Menopause and oral health for older women

Menopause and oral health for older women

The mouth is a great signpost for a patient’s broader health and can even indicate when other health issues are on the horizon. For instance, it’s very common to see the impact of menopause and hormonal changes on a woman’s teeth and gums as she gets older. While every patient is different and age itself can lead to a higher likelihood of cardio and periodontal disease, oral health for older women often suffers due to saliva drying up in the mouth with the onset of menopause.

A dry mouth can lead to dental disease

Of course, a dry mouth can be the result of a number of different factors, but it is, unfortunately,  commonly associated with hormonal changes. In turn, when a patient’s mouth is dry, the benefit of the immunity cells present in saliva that defend against tooth decay and gum disease is lost. Put simply, if your mouth is dry, there’s more bacteria present.

That said, it’s important to note that oral dryness isn’t a given. Just because a patient is menopausal, it doesn’t automatically mean that dry mouth and tooth decay will result. Every patient is different.

Osteoporosis and your teeth

It can be a vicious cycle. But we’re now aware that hormone replacement therapy, which responds to a reduction in oestrogen at menopause, can increase a patient’s risk of osteoporosis. Previously, osteoporosis was often treated by a category of drug called bisphosphonates. Those drugs carried the complication of occasionally causing osteonecrosis of jaw after procedures like dental extractions.

To be clear, the prospect of osteonecrosis of the jaw for patients taking bisphosphonates is minimal. But it’s still something about which dentists need to be aware and vigilant. It’s also why it’s important for your dentist to take a detailed medical history. This will include what medications you’ve taken and when the next dose is due.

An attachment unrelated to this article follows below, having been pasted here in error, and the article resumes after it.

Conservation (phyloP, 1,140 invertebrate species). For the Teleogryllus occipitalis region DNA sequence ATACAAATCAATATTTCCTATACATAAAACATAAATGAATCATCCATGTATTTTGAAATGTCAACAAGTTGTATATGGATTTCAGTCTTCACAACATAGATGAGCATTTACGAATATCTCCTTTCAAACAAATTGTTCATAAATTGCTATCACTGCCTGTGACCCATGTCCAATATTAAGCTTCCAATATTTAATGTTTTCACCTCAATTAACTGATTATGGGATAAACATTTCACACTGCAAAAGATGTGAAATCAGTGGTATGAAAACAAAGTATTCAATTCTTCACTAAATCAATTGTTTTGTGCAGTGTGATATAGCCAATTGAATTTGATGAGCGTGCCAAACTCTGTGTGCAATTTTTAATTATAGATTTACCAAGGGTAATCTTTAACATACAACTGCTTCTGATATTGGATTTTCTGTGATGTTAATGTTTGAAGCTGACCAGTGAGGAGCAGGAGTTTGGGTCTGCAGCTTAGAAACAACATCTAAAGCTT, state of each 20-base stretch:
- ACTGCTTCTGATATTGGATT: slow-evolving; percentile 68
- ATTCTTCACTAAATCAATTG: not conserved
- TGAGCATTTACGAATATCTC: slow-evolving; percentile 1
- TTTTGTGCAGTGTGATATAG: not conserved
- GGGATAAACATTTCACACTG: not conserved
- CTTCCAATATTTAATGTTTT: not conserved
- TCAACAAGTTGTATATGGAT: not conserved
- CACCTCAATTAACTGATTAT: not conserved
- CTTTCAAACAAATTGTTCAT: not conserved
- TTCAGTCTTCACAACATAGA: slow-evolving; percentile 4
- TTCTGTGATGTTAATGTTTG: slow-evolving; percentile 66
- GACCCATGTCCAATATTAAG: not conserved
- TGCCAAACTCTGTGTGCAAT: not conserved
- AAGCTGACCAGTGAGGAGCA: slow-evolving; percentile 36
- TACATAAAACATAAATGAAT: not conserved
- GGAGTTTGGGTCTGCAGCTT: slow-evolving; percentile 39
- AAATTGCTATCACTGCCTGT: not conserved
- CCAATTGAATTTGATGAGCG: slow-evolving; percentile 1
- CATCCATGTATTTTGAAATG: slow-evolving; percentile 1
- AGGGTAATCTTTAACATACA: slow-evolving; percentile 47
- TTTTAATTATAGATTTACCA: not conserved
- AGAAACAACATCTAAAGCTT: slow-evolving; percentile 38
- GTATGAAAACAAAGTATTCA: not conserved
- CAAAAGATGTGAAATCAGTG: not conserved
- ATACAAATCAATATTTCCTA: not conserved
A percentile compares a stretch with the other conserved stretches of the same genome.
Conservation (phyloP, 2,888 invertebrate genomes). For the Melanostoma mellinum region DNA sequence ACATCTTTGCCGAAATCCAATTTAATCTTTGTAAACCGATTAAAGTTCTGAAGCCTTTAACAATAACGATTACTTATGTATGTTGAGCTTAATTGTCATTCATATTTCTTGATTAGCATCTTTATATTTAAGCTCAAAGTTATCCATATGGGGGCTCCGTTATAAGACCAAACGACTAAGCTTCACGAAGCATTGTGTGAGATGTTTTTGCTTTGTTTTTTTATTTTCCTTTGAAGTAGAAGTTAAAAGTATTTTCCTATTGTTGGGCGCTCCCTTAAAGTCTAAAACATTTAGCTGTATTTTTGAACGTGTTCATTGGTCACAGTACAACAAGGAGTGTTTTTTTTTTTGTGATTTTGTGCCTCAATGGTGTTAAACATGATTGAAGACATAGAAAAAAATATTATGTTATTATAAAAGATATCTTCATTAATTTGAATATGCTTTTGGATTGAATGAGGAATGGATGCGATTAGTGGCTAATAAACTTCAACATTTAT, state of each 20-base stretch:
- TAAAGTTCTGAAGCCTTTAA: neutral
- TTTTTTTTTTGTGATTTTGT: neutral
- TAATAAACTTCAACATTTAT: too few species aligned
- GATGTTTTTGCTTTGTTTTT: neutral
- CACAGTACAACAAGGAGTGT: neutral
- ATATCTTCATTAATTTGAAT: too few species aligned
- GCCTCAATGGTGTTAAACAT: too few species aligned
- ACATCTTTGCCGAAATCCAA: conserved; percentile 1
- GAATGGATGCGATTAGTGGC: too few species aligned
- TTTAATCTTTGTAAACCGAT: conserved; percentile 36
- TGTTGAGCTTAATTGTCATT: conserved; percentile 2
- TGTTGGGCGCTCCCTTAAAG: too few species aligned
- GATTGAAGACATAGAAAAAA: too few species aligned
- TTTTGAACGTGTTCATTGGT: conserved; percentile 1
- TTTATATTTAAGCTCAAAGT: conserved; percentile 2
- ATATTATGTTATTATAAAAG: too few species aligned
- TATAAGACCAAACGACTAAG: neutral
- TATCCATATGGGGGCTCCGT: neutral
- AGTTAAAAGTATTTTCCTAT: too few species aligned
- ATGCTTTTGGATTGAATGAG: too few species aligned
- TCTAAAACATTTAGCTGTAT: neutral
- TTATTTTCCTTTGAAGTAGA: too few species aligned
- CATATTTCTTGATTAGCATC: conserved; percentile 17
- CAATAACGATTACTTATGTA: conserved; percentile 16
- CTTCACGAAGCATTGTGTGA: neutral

Plus, if someone is about to start bisphosphonates, a doctor will recommend that the patient sees a dentist first. The dentist will check whether he or she will need to remove any teeth in the near future. If so, your dentist will have to treat those teeth before that therapy starts.

Although nobody wants to lose their teeth, people who are not on bisphosphonates can afford to have teeth extracted without those risks. Which just goes to amplify the importance of good oral hygiene and management for affected patients.

Happily though, it’s a lot more common these days for a drug called Prolia to be prescribed to treat osteoporosis. Prolia carries less risk of bone necrosis.

Oral health for older women requires more work from you

As people get older, irrespective of gender, there’s often more oral management required by virtue of more wear and tear on teeth and gums. For example, a patient who may have brushed their teeth twice a day for much of their life will often find that their regime is no longer sufficient when they reach their 50s. That’s when the use of interproximal-brushing tools like Piksters and flossing becomes important.